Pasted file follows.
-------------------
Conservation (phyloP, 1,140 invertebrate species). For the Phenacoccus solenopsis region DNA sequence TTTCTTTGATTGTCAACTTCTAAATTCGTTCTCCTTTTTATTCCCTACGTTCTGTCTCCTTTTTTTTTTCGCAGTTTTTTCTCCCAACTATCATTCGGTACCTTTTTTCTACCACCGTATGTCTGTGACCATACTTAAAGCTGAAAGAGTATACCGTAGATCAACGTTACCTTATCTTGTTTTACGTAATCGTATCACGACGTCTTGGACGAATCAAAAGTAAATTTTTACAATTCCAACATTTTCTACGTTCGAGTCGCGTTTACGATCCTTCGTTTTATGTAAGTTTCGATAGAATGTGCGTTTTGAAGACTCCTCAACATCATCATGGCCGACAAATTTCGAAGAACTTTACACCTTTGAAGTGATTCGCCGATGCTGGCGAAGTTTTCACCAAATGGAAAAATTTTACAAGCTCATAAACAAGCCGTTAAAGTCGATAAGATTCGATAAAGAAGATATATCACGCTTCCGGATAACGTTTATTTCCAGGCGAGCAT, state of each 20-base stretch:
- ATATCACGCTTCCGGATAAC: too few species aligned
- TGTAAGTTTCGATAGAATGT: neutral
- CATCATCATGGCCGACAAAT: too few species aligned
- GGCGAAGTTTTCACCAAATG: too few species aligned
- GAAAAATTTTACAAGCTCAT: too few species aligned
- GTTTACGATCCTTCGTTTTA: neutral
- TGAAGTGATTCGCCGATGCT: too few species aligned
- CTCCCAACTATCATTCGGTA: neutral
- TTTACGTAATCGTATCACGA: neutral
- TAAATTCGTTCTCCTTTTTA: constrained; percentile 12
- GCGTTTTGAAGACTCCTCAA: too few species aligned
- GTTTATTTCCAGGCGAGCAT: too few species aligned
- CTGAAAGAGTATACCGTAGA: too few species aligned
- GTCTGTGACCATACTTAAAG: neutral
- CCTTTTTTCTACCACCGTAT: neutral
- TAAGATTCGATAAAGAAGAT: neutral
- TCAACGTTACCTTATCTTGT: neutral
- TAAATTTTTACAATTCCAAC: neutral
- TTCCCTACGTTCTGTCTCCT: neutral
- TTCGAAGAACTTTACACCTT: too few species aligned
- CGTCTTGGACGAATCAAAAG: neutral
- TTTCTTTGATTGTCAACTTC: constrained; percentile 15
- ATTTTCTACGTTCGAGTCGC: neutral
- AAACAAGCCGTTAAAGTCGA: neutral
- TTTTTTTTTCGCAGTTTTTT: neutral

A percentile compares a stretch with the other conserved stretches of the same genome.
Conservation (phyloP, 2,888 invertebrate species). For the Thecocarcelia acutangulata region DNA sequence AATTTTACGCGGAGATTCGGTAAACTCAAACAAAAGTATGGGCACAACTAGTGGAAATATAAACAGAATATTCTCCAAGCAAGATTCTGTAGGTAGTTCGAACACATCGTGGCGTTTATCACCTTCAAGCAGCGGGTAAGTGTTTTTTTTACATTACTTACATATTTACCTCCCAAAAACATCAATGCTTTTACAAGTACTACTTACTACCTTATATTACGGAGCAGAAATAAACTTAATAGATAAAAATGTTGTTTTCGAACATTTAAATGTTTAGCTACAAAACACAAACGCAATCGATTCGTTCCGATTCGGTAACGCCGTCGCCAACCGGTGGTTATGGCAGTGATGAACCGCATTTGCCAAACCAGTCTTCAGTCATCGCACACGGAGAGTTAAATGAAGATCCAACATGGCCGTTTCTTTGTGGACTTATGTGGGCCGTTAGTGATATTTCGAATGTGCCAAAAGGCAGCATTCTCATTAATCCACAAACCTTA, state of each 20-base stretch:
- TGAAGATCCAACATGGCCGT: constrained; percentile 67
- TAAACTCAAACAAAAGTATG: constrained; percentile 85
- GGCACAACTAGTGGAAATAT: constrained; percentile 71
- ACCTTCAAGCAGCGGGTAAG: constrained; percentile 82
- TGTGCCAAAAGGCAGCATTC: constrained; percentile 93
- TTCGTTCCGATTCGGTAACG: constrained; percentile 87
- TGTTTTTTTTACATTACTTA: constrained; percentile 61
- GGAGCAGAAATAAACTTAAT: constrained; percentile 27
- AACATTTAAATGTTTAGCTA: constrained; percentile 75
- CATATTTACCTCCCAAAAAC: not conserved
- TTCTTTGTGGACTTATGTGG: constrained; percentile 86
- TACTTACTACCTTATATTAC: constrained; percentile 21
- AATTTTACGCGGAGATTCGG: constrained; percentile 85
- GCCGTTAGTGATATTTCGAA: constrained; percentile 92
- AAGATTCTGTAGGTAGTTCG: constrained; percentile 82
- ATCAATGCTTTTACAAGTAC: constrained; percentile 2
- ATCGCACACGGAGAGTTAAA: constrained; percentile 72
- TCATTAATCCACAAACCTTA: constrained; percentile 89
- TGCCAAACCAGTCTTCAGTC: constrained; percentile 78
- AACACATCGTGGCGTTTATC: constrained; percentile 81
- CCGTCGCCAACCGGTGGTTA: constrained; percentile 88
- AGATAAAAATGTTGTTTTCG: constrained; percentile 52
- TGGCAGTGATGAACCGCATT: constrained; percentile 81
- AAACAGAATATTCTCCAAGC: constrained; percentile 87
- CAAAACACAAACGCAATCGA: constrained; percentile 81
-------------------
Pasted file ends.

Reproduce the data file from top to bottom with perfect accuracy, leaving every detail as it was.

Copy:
Conservation (phyloP, 1,140 invertebrate species). For the Phenacoccus solenopsis region DNA sequence TTTCTTTGATTGTCAACTTCTAAATTCGTTCTCCTTTTTATTCCCTACGTTCTGTCTCCTTTTTTTTTTCGCAGTTTTTTCTCCCAACTATCATTCGGTACCTTTTTTCTACCACCGTATGTCTGTGACCATACTTAAAGCTGAAAGAGTATACCGTAGATCAACGTTACCTTATCTTGTTTTACGTAATCGTATCACGACGTCTTGGACGAATCAAAAGTAAATTTTTACAATTCCAACATTTTCTACGTTCGAGTCGCGTTTACGATCCTTCGTTTTATGTAAGTTTCGATAGAATGTGCGTTTTGAAGACTCCTCAACATCATCATGGCCGACAAATTTCGAAGAACTTTACACCTTTGAAGTGATTCGCCGATGCTGGCGAAGTTTTCACCAAATGGAAAAATTTTACAAGCTCATAAACAAGCCGTTAAAGTCGATAAGATTCGATAAAGAAGATATATCACGCTTCCGGATAACGTTTATTTCCAGGCGAGCAT, state of each 20-base stretch:
- ATATCACGCTTCCGGATAAC: too few species aligned
- TGTAAGTTTCGATAGAATGT: neutral
- CATCATCATGGCCGACAAAT: too few species aligned
- GGCGAAGTTTTCACCAAATG: too few species aligned
- GAAAAATTTTACAAGCTCAT: too few species aligned
- GTTTACGATCCTTCGTTTTA: neutral
- TGAAGTGATTCGCCGATGCT: too few species aligned
- CTCCCAACTATCATTCGGTA: neutral
- TTTACGTAATCGTATCACGA: neutral
- TAAATTCGTTCTCCTTTTTA: constrained; percentile 12
- GCGTTTTGAAGACTCCTCAA: too few species aligned
- GTTTATTTCCAGGCGAGCAT: too few species aligned
- CTGAAAGAGTATACCGTAGA: too few species aligned
- GTCTGTGACCATACTTAAAG: neutral
- CCTTTTTTCTACCACCGTAT: neutral
- TAAGATTCGATAAAGAAGAT: neutral
- TCAACGTTACCTTATCTTGT: neutral
- TAAATTTTTACAATTCCAAC: neutral
- TTCCCTACGTTCTGTCTCCT: neutral
- TTCGAAGAACTTTACACCTT: too few species aligned
- CGTCTTGGACGAATCAAAAG: neutral
- TTTCTTTGATTGTCAACTTC: constrained; percentile 15
- ATTTTCTACGTTCGAGTCGC: neutral
- AAACAAGCCGTTAAAGTCGA: neutral
- TTTTTTTTTCGCAGTTTTTT: neutral

A percentile compares a stretch with the other conserved stretches of the same genome.
Conservation (phyloP, 2,888 invertebrate species). For the Thecocarcelia acutangulata region DNA sequence AATTTTACGCGGAGATTCGGTAAACTCAAACAAAAGTATGGGCACAACTAGTGGAAATATAAACAGAATATTCTCCAAGCAAGATTCTGTAGGTAGTTCGAACACATCGTGGCGTTTATCACCTTCAAGCAGCGGGTAAGTGTTTTTTTTACATTACTTACATATTTACCTCCCAAAAACATCAATGCTTTTACAAGTACTACTTACTACCTTATATTACGGAGCAGAAATAAACTTAATAGATAAAAATGTTGTTTTCGAACATTTAAATGTTTAGCTACAAAACACAAACGCAATCGATTCGTTCCGATTCGGTAACGCCGTCGCCAACCGGTGGTTATGGCAGTGATGAACCGCATTTGCCAAACCAGTCTTCAGTCATCGCACACGGAGAGTTAAATGAAGATCCAACATGGCCGTTTCTTTGTGGACTTATGTGGGCCGTTAGTGATATTTCGAATGTGCCAAAAGGCAGCATTCTCATTAATCCACAAACCTTA, state of each 20-base stretch:
- TGAAGATCCAACATGGCCGT: constrained; percentile 67
- TAAACTCAAACAAAAGTATG: constrained; percentile 85
- GGCACAACTAGTGGAAATAT: constrained; percentile 71
- ACCTTCAAGCAGCGGGTAAG: constrained; percentile 82
- TGTGCCAAAAGGCAGCATTC: constrained; percentile 93
- TTCGTTCCGATTCGGTAACG: constrained; percentile 87
- TGTTTTTTTTACATTACTTA: constrained; percentile 61
- GGAGCAGAAATAAACTTAAT: constrained; percentile 27
- AACATTTAAATGTTTAGCTA: constrained; percentile 75
- CATATTTACCTCCCAAAAAC: not conserved
- TTCTTTGTGGACTTATGTGG: constrained; percentile 86
- TACTTACTACCTTATATTAC: constrained; percentile 21
- AATTTTACGCGGAGATTCGG: constrained; percentile 85
- GCCGTTAGTGATATTTCGAA: constrained; percentile 92
- AAGATTCTGTAGGTAGTTCG: constrained; percentile 82
- ATCAATGCTTTTACAAGTAC: constrained; percentile 2
- ATCGCACACGGAGAGTTAAA: constrained; percentile 72
- TCATTAATCCACAAACCTTA: constrained; percentile 89
- TGCCAAACCAGTCTTCAGTC: constrained; percentile 78
- AACACATCGTGGCGTTTATC: constrained; percentile 81
- CCGTCGCCAACCGGTGGTTA: constrained; percentile 88
- AGATAAAAATGTTGTTTTCG: constrained; percentile 52
- TGGCAGTGATGAACCGCATT: constrained; percentile 81
- AAACAGAATATTCTCCAAGC: constrained; percentile 87
- CAAAACACAAACGCAATCGA: constrained; percentile 81